Pork Sandwich.

pork sandwich

Anybody out there watch the Walking Dead? Well, we are pretty hooked on the show, honest to goodness. Chris has read the comics since Issue 1, so he was stoked when they announced a TV adaptation. Me? I tend to watch the zombie movies/shows/etc just to make him happy. Me not whining seems to make him not whine, which in general is a pretty good thing. So when I can, I just keep my mouth shut.

If you know me, you might have chuckled a bit there. I am rarely silent.

pork!

Anyhow, maybe you can sense where I’m going here. I decided to watch the show with him, way back when. One episode in, and I was hooked. So dang glad I kept my mouth shut that time for a change. So somehow, we roped a few friends into coming over and watching some episodes with us. We called it a “shredded meat party”. Ha!! They got hooked too. And we got to eat a lot of pulled pork.

The second half of season 3 started a few weeks ago, and we set up the same system. Another party of shredded meat. We are such cheeseheads. But this time, the crazy sickness took a ton of our group, and by mid-afternoon it was determined that it would be the two of us, the show, and a bowl o’ pork. We even grabbed some “SF Beer Week” beverages while we waited.

As it turned out, we managed to eat this dish that week and into the following week. I froze a little and ate that a week or so later. It was interesting: I was glad to have it between just the two of us, but at the same time, man, this was an amazing dish. It would have been a great one to share. So maybe, just maybe, we’ll make it again. Zombie or no zombie.

aleppo pepper pork sandwich

Aleppo Pepper Pork & Fennel Sandwiches
adapted from Food & Wine, September 2011; serves 6

time commitment: 3 1/2 hours the day of (30 minutes active), plus overnight marinating

printable version

ingredients

Pork

3 1/2 lb boneless pork shoulder

1 T fine sea salt

3 T minced garlic

1/4 c plus 1 T Aleppo pepper

1/4 c white wine vinegar

sandwiches

1/4 c extra-virgin olive oil

3 T fresh lemon juice

Salt and freshly ground black pepper

1 large fennel bulb—trimmed, cored and very thinly sliced

4 cups (packed) arugula

6 toasted rolls, split, for serving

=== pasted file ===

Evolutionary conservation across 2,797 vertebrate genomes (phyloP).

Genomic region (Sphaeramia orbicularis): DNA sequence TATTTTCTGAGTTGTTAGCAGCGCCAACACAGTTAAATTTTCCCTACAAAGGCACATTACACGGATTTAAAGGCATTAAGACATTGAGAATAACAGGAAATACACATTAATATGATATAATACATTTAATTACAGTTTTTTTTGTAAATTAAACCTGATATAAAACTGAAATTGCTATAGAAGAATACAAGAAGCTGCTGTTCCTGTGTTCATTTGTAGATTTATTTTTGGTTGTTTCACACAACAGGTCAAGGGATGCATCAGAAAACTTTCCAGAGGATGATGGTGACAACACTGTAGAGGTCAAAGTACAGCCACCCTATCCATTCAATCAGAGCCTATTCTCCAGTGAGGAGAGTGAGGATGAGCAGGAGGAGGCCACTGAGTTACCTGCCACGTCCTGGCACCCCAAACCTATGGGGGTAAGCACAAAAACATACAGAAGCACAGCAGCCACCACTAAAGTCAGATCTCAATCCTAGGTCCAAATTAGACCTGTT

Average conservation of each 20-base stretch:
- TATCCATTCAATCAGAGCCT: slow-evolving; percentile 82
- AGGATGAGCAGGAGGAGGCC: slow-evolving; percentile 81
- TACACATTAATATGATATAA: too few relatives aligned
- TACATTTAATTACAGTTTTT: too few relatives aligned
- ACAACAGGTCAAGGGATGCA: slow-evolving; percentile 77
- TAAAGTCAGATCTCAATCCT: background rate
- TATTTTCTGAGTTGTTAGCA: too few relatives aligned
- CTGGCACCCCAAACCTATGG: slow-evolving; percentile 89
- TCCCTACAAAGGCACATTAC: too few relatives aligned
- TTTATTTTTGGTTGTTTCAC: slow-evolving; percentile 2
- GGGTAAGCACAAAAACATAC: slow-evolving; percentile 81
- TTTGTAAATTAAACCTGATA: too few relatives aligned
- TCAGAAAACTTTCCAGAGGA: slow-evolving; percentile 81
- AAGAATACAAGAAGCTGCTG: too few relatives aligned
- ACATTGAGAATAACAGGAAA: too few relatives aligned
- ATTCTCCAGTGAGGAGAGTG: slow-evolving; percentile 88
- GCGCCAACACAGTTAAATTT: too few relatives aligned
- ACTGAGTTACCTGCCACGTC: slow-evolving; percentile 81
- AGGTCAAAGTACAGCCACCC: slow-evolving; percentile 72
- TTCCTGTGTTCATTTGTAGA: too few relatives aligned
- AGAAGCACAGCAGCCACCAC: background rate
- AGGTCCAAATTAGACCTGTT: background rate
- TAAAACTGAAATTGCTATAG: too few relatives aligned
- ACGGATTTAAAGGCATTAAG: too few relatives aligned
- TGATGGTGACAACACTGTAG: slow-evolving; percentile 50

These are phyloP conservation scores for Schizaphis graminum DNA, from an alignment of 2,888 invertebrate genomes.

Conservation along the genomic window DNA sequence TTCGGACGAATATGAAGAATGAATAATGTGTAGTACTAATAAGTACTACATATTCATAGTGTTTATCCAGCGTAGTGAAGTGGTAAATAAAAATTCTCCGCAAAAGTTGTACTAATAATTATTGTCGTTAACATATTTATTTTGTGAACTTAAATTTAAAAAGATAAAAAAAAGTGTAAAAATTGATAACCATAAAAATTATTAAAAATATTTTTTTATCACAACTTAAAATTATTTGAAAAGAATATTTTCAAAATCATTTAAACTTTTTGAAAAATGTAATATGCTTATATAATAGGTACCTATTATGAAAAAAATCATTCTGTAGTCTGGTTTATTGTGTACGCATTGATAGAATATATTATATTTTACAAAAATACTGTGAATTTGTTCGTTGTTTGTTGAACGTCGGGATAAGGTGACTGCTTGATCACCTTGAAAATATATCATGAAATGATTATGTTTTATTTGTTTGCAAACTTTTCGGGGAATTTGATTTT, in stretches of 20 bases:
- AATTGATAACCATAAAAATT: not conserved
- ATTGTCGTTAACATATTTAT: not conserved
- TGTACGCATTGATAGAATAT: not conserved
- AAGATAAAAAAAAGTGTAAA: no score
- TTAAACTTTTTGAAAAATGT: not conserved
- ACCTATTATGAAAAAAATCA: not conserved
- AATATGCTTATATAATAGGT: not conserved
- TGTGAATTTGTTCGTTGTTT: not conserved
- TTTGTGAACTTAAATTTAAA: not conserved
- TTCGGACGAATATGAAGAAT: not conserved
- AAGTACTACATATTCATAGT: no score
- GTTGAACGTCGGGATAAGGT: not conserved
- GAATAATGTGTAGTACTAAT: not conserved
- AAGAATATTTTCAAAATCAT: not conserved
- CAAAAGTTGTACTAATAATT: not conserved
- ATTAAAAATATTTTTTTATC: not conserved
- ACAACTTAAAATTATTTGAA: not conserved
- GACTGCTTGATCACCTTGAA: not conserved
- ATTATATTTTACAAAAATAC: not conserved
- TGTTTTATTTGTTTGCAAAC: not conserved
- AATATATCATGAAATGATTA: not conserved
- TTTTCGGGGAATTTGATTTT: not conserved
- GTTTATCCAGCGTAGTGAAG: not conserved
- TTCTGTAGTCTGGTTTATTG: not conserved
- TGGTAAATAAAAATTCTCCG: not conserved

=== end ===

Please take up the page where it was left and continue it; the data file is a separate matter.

instructions

Make 6 cuts in the pork, 1 inch apart, cutting most of the way through the meat. Rub the pork all over with the salt. Rub the pork with the garlic and then with the Aleppo pepper, covering the meat completely. Wrap the pork in plastic and refrigerate overnight.

Preheat the oven to 325 F. Set the pork in a baking dish just large enough to hold it and add 1/4 cup of water. Cover the pork with parchment paper and then cover tightly with foil. Bake for about 2 1/2 hours, until the meat is very tender.

Pour all but 1/4 cup of the roasting juices into a bowl and reserve. Drizzle the pork with the vinegar, cover with foil and bake for 10 minutes. Remove the pork from the oven and let it rest, covered, for 10 minutes.

In a large bowl, stir the olive oil with the lemon juice and season with salt and black pepper. Add the fennel and arugula and toss.

Discard any fat and gristle from the pork. Shred the meat into large pieces and toss with the pan juices and reserved juices. Pile the meat on the rolls, top with the fennel salad and serve.

Battle Plantains: One for the Road

For those of you who know me (or even those who don’t and read in my little space), these little Iron Chef get-togethers have been one of my favorite ways to spend time with friends over the past couple of years. For one, I get to cook, and that’s an easy way to make me happy.

But for two, I get to see some of my favorite people, all in one room. We get a few short hours to chat, to drink decent wine, and to talk about food. If being with them wasn’t great enough as is, adding those elements only exponentially makes it better.

I started Iron Chef as an excuse to hang out with friends and do all of those things I mentioned above. I didn’t realize it would last for two years, and I didn’t realize we’d pick up so many competitors, er, friends, along the way. This little group of people, they mean a lot to me, every last one of them who’ve ever participated, and it is hard to say goodbye to an event I’ve looked forward to so much.